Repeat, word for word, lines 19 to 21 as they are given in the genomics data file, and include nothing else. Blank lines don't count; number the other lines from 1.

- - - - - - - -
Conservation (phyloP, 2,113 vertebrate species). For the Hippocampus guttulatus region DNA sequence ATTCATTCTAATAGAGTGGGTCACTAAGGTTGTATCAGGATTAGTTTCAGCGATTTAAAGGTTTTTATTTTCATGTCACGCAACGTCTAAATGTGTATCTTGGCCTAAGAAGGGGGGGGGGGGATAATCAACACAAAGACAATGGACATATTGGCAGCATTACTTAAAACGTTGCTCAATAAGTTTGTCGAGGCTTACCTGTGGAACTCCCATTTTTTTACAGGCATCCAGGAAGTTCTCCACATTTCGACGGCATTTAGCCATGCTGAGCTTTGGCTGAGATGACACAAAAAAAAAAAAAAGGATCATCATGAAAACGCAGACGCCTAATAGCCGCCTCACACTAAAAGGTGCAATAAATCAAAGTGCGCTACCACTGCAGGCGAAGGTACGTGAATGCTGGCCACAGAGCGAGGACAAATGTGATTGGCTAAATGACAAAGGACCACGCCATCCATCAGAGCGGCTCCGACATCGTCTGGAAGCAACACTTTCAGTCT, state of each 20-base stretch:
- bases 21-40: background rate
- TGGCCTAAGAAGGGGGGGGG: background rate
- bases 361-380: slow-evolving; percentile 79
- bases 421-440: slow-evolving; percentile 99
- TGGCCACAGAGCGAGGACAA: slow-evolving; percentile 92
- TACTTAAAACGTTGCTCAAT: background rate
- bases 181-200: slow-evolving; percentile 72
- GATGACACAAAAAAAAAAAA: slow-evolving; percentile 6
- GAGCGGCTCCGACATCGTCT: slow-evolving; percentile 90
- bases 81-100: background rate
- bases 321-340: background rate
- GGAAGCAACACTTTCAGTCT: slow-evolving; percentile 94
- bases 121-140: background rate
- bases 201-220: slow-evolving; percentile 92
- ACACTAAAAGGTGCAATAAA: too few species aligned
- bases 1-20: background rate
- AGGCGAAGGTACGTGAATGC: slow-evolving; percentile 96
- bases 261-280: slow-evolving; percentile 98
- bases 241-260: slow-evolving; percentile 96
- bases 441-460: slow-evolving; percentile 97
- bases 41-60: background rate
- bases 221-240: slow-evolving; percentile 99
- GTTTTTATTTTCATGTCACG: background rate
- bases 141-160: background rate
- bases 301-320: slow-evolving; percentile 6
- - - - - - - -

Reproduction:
- bases 261-280: slow-evolving; percentile 98
- bases 241-260: slow-evolving; percentile 96
- bases 441-460: slow-evolving; percentile 97